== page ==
• advanceIterator: advances the iterator by one node in the List
    • offEnd: returns whether or not the iterator is off the end of the List, i.e. NULL
  • Which of the above 2 functions have preconditions?
    • What are the preconditions and why?

   


Class Activity: Writing getIterator, advanceIterator and offEnd
  • Open your List.h, List.cpp and ListTest.cpp from your Lab 1
  • Add the startIterator function as provided in the notes above.
  • Now, write the above three functions.
  • Make sure to test each function inside your ListTest.cpp file.
  • For example:
int main() {

    List L; //calling the default constructor

    L.insertFirst(5);
    L.insertLast(8);
    L.insertFirst(2);

    cout << "The list should contain: 2 5 8:" << endl;
    L.printList();
    cout << endl;
   
    cout << "Iterator should be off the end of the list" << endl;
    if (L.offEnd())
        cout << "Iterator is off the end of the list" << endl;
    else
        cout << "Iterator is not off the end of the list" << endl << endl;

    L.startIterator();
    cout << "The data at the first node is 2: " << L.getIterator() << endl;
    L.advanceIterator();
    cout << "The data in the second node is 5: " << L.getIterator() << endl;
    L.advanceIterator();
   
cout << "The data at the last node is 8: " << L.getIterator() << endl << endl;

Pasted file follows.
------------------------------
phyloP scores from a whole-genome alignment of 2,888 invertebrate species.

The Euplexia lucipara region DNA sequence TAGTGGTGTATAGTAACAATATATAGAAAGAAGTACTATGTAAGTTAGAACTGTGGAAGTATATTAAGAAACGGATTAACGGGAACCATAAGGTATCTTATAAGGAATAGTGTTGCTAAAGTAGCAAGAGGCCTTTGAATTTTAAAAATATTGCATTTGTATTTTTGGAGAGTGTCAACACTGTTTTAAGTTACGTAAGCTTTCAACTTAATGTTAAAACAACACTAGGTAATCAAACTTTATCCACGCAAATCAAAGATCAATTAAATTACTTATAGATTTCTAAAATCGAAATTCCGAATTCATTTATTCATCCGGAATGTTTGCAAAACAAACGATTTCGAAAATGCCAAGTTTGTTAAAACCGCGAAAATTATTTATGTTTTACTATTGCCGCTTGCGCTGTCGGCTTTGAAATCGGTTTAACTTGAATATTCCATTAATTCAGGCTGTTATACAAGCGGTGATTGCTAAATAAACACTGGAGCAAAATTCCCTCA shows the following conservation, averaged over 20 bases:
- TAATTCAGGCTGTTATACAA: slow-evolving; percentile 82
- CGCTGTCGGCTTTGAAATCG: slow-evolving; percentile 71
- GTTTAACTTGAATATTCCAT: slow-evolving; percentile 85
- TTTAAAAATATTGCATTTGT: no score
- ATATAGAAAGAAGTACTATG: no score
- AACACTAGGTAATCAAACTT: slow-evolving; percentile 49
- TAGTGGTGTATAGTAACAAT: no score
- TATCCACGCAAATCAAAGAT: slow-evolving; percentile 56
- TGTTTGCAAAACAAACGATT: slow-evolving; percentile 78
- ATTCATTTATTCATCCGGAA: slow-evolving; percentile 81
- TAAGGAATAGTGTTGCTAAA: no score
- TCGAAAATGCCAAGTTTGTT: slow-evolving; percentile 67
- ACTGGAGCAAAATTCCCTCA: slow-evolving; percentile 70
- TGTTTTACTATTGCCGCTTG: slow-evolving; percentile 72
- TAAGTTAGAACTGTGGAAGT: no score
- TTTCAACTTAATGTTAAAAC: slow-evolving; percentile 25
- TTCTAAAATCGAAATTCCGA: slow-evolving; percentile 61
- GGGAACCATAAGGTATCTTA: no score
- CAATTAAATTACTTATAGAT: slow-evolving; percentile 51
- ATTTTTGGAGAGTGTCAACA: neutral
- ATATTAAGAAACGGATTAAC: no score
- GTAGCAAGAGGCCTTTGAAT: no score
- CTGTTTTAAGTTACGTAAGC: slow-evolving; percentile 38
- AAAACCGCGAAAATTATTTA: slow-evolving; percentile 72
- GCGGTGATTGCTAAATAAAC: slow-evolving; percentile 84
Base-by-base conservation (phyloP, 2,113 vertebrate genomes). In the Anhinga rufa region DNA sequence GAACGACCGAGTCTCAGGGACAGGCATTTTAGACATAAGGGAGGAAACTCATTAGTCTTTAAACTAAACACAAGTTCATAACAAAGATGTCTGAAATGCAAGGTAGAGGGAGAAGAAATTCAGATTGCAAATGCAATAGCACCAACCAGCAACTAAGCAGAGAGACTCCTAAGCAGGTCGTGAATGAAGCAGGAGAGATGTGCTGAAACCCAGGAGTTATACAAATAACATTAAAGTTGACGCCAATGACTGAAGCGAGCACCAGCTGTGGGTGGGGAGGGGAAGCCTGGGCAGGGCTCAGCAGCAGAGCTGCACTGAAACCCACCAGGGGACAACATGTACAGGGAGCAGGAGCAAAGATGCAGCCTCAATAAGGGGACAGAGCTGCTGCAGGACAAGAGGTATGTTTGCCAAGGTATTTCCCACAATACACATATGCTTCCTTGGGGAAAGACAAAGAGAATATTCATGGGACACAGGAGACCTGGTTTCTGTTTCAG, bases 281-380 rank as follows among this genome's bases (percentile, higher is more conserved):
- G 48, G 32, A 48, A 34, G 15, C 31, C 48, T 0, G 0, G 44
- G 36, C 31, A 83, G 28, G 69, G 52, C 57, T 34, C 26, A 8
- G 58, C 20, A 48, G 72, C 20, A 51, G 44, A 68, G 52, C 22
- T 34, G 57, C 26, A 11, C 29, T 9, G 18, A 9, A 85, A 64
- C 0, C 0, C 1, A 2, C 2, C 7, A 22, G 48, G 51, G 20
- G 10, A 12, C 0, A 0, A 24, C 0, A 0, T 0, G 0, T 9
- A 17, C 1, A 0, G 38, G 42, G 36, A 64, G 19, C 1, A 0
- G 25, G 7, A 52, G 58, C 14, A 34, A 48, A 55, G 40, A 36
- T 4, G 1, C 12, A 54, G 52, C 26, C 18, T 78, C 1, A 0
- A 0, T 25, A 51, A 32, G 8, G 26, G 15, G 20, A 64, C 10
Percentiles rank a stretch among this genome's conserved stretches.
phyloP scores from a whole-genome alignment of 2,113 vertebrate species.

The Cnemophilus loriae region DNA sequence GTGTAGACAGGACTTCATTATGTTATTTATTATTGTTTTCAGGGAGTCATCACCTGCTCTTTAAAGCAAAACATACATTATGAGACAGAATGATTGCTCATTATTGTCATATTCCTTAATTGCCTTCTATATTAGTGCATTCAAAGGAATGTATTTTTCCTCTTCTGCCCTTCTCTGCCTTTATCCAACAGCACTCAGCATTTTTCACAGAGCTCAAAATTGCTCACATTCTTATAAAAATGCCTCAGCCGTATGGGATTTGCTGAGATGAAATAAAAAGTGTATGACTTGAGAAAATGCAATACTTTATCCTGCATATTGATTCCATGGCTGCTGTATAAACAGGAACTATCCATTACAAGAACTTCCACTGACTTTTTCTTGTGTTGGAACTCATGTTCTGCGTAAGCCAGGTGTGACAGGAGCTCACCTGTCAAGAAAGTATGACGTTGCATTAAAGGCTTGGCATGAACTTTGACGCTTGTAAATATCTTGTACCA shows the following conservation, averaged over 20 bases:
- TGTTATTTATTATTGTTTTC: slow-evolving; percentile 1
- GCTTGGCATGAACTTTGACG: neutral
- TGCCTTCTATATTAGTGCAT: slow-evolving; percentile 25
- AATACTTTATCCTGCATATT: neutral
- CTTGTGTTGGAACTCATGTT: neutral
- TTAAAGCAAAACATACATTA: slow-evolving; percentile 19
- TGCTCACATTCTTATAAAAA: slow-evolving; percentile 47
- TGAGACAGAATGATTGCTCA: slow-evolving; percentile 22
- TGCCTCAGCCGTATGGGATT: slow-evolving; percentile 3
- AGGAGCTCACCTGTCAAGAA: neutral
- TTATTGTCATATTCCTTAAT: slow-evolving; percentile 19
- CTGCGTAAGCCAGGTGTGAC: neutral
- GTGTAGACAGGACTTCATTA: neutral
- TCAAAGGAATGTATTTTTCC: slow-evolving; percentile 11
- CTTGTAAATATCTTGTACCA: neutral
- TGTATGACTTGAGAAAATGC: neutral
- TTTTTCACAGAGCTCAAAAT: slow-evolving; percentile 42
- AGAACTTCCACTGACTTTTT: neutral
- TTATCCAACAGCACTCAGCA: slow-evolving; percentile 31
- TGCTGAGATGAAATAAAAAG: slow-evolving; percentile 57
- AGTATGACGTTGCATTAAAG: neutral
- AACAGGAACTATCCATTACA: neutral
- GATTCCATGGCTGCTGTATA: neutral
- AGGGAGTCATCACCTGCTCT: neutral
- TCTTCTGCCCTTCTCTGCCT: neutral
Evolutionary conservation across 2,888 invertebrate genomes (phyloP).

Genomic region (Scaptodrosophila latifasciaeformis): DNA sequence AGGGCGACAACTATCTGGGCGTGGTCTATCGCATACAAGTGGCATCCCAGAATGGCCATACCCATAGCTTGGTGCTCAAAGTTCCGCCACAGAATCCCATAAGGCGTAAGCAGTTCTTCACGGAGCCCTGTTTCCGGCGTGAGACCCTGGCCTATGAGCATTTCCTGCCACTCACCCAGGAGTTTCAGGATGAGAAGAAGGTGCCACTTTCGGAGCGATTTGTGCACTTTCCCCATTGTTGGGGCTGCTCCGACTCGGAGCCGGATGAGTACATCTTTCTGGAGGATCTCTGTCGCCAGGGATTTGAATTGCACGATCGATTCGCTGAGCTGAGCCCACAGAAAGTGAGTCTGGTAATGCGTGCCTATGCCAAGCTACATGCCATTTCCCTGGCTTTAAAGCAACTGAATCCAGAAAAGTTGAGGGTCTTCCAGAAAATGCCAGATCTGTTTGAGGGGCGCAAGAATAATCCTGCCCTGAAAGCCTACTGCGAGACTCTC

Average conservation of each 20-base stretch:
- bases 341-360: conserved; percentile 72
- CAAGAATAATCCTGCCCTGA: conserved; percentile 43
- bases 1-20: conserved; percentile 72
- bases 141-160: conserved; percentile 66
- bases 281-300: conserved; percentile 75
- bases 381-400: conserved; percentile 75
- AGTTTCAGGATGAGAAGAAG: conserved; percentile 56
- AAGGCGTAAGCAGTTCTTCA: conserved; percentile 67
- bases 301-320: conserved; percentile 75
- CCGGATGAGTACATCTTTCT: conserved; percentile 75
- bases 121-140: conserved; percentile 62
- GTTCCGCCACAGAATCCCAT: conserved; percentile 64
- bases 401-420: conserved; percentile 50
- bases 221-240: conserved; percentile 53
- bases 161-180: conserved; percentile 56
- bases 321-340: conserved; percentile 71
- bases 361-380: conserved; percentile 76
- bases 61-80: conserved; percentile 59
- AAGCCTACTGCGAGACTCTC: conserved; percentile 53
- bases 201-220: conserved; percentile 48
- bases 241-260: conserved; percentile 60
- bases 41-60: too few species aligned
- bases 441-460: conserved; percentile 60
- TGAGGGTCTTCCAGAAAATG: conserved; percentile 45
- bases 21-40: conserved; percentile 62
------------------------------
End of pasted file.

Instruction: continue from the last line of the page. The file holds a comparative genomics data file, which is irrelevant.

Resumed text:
cout << "Iterator should NOT be off the end of the list" << endl;
    if (L.offEnd())
        cout << "Iterator is off the end of the list" << endl;
    else
        cout << "Iterator is not off the end of the list" << endl << endl;

    L.advanceIterator();   
cout << "Iterator should be off the end of the list" << endl;
    if (L.offEnd())
        cout << "Iterator is off the end of the list" << endl;
    else
        cout << "Iterator is not off the end of the list" << endl;
    
    return 0;


}


List Access Functions & Their Preconditions


  • Access functions provide information about the current state of the data structure.
  • For example, the following access function tells us whether the list is currently empty:

bool List::isEmpty()
{
    return (length==0);
}

  • Access functions typically have preconditions that we must account for as part of the function.